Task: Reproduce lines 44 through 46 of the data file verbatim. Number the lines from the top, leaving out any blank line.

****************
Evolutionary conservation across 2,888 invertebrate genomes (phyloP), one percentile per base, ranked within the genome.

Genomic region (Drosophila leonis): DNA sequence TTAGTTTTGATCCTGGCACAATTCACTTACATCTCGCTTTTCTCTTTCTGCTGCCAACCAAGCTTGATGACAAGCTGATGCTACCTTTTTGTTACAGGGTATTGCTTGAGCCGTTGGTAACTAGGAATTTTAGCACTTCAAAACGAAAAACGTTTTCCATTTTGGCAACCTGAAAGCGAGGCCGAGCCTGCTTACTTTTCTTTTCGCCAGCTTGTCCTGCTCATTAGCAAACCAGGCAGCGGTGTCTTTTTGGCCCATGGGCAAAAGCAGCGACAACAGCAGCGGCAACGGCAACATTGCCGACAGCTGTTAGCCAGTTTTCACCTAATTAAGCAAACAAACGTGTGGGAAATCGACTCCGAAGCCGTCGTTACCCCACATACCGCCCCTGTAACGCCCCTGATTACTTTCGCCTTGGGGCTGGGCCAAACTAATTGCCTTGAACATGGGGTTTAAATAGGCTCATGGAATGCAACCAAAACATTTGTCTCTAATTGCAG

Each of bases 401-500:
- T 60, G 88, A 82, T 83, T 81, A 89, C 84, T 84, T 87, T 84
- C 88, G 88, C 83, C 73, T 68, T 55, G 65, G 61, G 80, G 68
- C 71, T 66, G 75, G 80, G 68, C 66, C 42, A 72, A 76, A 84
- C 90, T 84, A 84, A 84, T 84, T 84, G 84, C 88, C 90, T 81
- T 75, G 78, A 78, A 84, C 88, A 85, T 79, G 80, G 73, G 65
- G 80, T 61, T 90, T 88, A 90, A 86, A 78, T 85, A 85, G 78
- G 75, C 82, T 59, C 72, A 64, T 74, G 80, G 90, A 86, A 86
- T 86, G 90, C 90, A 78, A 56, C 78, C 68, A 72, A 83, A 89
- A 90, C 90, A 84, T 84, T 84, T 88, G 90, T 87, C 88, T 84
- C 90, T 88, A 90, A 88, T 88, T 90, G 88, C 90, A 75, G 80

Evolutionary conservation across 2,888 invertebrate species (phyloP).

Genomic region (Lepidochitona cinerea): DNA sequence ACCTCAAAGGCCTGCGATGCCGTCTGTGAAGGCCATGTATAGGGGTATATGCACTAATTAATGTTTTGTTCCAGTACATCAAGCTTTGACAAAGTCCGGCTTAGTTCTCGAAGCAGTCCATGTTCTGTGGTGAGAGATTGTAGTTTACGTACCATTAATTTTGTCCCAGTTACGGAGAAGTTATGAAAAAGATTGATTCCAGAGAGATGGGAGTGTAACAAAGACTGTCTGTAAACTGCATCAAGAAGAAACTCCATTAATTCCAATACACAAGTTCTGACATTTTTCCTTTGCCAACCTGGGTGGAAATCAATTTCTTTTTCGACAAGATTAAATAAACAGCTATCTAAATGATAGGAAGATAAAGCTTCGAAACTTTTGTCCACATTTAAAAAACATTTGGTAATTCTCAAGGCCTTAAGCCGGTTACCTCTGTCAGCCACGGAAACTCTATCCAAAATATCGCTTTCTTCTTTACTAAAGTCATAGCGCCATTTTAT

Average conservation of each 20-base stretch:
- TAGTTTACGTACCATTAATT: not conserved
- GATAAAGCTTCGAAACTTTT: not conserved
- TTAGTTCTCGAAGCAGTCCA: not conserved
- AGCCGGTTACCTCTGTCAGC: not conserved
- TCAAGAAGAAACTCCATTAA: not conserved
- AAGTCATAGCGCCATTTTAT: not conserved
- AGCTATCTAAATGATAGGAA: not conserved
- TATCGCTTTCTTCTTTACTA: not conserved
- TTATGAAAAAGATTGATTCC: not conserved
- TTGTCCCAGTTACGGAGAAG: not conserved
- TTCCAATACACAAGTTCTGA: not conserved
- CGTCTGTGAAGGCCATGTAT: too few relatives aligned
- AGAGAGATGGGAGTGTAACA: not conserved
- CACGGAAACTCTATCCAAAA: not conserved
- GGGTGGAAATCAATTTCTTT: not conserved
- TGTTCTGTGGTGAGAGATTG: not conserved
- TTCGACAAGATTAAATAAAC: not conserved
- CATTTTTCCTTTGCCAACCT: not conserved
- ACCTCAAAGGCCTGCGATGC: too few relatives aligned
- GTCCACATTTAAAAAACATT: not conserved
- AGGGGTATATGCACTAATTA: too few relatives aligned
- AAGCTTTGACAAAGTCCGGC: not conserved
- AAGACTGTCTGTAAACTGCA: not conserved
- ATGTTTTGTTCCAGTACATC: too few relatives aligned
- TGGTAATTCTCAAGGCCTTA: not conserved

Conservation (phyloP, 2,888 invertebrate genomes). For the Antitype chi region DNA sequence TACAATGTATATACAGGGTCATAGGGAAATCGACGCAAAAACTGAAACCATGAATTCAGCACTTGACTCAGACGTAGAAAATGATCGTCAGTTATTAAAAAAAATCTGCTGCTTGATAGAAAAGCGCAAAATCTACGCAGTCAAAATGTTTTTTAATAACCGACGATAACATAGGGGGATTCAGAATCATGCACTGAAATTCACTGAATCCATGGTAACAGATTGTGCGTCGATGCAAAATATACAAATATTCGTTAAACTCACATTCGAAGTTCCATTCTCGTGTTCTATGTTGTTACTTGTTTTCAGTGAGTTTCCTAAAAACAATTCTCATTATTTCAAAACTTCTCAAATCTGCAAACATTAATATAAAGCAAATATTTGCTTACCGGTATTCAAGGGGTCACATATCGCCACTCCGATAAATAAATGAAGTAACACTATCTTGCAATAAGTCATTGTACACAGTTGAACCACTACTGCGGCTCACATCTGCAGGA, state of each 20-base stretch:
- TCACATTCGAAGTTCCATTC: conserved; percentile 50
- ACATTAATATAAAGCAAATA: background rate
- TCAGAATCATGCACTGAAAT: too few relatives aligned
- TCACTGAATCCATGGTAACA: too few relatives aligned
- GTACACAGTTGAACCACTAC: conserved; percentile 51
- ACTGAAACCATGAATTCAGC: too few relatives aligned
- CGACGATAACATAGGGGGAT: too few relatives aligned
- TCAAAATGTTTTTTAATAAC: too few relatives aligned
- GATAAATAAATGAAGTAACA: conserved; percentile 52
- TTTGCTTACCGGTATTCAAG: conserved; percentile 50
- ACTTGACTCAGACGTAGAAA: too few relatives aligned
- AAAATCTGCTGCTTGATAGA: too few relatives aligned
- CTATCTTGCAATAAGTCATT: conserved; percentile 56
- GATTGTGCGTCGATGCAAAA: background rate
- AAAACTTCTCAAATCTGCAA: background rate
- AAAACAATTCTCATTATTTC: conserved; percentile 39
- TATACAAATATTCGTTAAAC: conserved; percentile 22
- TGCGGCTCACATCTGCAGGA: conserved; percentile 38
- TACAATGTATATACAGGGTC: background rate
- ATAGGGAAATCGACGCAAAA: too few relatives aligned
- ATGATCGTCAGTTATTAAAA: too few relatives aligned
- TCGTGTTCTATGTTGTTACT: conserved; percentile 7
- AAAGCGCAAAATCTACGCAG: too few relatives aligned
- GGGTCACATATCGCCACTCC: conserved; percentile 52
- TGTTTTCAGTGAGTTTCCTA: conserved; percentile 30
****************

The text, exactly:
- ACATTAATATAAAGCAAATA: background rate
- TCAGAATCATGCACTGAAAT: too few relatives aligned
- TCACTGAATCCATGGTAACA: too few relatives aligned